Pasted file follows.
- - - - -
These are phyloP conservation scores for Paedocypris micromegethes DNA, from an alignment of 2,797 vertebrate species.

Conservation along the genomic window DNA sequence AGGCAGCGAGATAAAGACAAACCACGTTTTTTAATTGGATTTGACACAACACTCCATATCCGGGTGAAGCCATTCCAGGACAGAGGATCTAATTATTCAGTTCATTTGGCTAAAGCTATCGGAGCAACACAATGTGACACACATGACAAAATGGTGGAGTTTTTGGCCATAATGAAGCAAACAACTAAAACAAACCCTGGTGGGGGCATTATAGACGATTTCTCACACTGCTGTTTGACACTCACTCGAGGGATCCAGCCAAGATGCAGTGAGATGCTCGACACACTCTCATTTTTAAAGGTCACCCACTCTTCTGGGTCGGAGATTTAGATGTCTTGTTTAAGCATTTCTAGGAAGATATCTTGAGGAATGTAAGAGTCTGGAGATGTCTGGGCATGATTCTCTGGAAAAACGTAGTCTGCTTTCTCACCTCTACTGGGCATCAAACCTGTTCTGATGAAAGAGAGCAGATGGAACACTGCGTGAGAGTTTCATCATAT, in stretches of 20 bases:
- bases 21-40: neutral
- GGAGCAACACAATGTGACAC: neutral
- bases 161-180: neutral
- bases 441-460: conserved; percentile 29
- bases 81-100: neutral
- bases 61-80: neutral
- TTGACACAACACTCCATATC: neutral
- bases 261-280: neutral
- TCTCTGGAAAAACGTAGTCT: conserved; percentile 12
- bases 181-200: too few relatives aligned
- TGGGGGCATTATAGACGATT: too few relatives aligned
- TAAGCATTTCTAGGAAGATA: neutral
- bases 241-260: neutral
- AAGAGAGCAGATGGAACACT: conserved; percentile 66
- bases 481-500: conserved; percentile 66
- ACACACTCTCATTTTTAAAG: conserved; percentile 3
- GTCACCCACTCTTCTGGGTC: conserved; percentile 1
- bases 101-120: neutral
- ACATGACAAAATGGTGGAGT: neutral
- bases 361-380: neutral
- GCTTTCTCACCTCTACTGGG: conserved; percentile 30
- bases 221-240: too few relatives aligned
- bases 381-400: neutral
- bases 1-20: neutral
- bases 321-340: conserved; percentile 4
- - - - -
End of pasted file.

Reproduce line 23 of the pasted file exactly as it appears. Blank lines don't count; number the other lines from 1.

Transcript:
- GCTTTCTCACCTCTACTGGG: conserved; percentile 30